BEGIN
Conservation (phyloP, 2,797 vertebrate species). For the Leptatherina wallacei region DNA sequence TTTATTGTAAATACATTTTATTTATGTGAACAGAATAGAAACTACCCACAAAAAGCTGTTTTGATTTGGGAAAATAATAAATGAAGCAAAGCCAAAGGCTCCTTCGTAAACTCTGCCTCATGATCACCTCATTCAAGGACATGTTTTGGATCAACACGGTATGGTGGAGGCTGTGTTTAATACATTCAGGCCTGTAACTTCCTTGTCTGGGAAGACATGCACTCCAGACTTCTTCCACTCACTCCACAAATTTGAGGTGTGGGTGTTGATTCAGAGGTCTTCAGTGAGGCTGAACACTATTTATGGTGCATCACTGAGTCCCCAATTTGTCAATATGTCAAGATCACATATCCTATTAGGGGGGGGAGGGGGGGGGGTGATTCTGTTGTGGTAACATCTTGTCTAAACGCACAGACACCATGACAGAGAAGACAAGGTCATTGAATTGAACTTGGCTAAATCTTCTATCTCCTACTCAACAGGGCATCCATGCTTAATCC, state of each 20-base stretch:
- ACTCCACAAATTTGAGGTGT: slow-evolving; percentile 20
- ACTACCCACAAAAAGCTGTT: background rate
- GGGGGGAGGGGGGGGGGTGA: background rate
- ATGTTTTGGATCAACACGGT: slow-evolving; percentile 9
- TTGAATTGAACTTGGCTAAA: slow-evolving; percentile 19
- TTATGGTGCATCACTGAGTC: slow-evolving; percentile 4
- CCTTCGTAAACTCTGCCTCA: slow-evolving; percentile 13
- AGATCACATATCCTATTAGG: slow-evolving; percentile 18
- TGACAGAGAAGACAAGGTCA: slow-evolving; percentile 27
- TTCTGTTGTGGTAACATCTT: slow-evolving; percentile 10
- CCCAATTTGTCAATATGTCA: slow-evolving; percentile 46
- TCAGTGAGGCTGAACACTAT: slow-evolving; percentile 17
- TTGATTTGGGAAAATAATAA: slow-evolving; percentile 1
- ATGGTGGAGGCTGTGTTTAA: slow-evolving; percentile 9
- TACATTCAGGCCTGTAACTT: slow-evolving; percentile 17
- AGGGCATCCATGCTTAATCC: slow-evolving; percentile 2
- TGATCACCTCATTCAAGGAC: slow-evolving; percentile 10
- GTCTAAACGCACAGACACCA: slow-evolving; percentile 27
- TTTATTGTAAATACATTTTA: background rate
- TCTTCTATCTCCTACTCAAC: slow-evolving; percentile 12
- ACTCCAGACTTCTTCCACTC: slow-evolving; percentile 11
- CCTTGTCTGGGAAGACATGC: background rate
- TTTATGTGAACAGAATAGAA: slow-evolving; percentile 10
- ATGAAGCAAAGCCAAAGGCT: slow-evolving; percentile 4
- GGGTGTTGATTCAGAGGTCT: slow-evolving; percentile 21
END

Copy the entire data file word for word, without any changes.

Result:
Conservation (phyloP, 2,797 vertebrate species). For the Leptatherina wallacei region DNA sequence TTTATTGTAAATACATTTTATTTATGTGAACAGAATAGAAACTACCCACAAAAAGCTGTTTTGATTTGGGAAAATAATAAATGAAGCAAAGCCAAAGGCTCCTTCGTAAACTCTGCCTCATGATCACCTCATTCAAGGACATGTTTTGGATCAACACGGTATGGTGGAGGCTGTGTTTAATACATTCAGGCCTGTAACTTCCTTGTCTGGGAAGACATGCACTCCAGACTTCTTCCACTCACTCCACAAATTTGAGGTGTGGGTGTTGATTCAGAGGTCTTCAGTGAGGCTGAACACTATTTATGGTGCATCACTGAGTCCCCAATTTGTCAATATGTCAAGATCACATATCCTATTAGGGGGGGGAGGGGGGGGGGTGATTCTGTTGTGGTAACATCTTGTCTAAACGCACAGACACCATGACAGAGAAGACAAGGTCATTGAATTGAACTTGGCTAAATCTTCTATCTCCTACTCAACAGGGCATCCATGCTTAATCC, state of each 20-base stretch:
- ACTCCACAAATTTGAGGTGT: slow-evolving; percentile 20
- ACTACCCACAAAAAGCTGTT: background rate
- GGGGGGAGGGGGGGGGGTGA: background rate
- ATGTTTTGGATCAACACGGT: slow-evolving; percentile 9
- TTGAATTGAACTTGGCTAAA: slow-evolving; percentile 19
- TTATGGTGCATCACTGAGTC: slow-evolving; percentile 4
- CCTTCGTAAACTCTGCCTCA: slow-evolving; percentile 13
- AGATCACATATCCTATTAGG: slow-evolving; percentile 18
- TGACAGAGAAGACAAGGTCA: slow-evolving; percentile 27
- TTCTGTTGTGGTAACATCTT: slow-evolving; percentile 10
- CCCAATTTGTCAATATGTCA: slow-evolving; percentile 46
- TCAGTGAGGCTGAACACTAT: slow-evolving; percentile 17
- TTGATTTGGGAAAATAATAA: slow-evolving; percentile 1
- ATGGTGGAGGCTGTGTTTAA: slow-evolving; percentile 9
- TACATTCAGGCCTGTAACTT: slow-evolving; percentile 17
- AGGGCATCCATGCTTAATCC: slow-evolving; percentile 2
- TGATCACCTCATTCAAGGAC: slow-evolving; percentile 10
- GTCTAAACGCACAGACACCA: slow-evolving; percentile 27
- TTTATTGTAAATACATTTTA: background rate
- TCTTCTATCTCCTACTCAAC: slow-evolving; percentile 12
- ACTCCAGACTTCTTCCACTC: slow-evolving; percentile 11
- CCTTGTCTGGGAAGACATGC: background rate
- TTTATGTGAACAGAATAGAA: slow-evolving; percentile 10
- ATGAAGCAAAGCCAAAGGCT: slow-evolving; percentile 4
- GGGTGTTGATTCAGAGGTCT: slow-evolving; percentile 21